Meeting the cultural diversity challenges of China’s “One Belt, One Road” plan
Competent intermediaries will have a key role to play in managing cross-cultural business relationships
The inception of China’s “One Belt, One Road” initiative has generated enormous interest in the potential investment opportunities it opens up.
But many would-be investors have voiced concerns about the associated risks stemming from the politics of some of the countries encompassed by the strategy. Some regimes along the trade route are considered by many to be essentially dictatorships.
However, these fears fail to take into account the concept of cross-cultural management, even though it links not only to geopolitics but is also a key to commercial success, particularly when more than 60 countries are involved.
Culture has become a widely recognised international management topic since the 1980s, when global business gained its unprecedented popularity. The earlier discussions largely dealt with multinational operations, such as IBM’s human resource management across different nation-states.
The rise of Japanese outbound investment and China’s massive inward foreign investment quickly steered research on the subject toward contrasting the working values and communication approaches between east and west, giving rise to new management terms such as guanxi - the mutually beneficial relationships central to business in China. Sociocultural dimensions such as individualism, uncertainty avoidance, long-term orientation, and paternalism were introduced into cross-cultural management.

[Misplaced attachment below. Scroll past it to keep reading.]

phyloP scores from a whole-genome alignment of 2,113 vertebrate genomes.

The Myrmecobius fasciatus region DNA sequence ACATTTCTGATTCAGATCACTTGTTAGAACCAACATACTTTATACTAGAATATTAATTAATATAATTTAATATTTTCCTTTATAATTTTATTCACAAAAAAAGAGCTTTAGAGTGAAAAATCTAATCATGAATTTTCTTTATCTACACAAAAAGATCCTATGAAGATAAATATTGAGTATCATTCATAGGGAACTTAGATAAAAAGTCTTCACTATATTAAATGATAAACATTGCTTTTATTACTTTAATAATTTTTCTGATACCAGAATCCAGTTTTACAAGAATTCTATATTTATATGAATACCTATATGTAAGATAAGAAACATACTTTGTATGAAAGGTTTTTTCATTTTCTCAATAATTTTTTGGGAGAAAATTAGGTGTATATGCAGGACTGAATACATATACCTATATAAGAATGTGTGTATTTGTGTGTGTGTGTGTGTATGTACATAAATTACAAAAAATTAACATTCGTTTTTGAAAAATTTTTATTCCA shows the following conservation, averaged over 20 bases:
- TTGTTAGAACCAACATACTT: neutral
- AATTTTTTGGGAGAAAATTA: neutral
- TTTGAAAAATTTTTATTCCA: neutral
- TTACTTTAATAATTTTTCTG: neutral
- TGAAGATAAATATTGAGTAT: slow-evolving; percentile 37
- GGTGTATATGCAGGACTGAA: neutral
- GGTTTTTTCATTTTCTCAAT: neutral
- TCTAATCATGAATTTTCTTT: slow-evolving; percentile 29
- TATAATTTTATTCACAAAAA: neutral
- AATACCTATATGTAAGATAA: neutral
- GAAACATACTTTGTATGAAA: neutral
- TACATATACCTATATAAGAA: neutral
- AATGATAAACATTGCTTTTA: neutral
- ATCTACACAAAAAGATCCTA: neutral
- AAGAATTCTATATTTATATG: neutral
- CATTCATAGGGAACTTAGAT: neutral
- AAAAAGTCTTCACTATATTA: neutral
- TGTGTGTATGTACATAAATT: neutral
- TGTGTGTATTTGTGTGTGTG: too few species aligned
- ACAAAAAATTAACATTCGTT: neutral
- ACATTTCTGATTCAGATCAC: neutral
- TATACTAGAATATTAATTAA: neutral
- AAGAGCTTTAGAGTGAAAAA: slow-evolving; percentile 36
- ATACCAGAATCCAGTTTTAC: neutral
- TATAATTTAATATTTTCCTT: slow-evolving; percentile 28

Despite the boundaries of nation-states, the “global citizen” concept is taking on a cultural position in newly industrialised countries, propelled by information technology and an increase in the number of people studying overseas. With internationally educated youths joining the workforce, cultural diversity and working values within business communities have shown convergence.
Hong Kong is one of the instrumental drivers in this converging process. Not only does the city serve as an investment arm channelling international funds into China, but it also acts as a cultural ambassador reducing cross-cultural conflicts between east and west. Hong Kong businessmen make use of a cultural understanding based on their eastern roots and their kinship with the mainland Chinese, to establish guanxi with local officials.
Today, Hong Kong still maintains its number one position as the main source of and destination for mainland Chinese investment. The credit for this must be given to Hong Kong’s competence in embracing cultural diversity and handling geopolitical issues, at least between China and the rest of the world.
Cultural diversity in the “One Belt, One Road” region is far more sophisticated than it used to be. The nuances of different religions, language barriers and the influence of the former Soviet Union have become intertwined.
In the past, business between east and west was largely characterised by the interactions between the Christian world (the US and EU) and Buddhist and atheist civilisations. Buddhists are generally accommodating with other religions, while atheists tend to welcome materialistic gain and business success, which is music to the ears of foreign investors.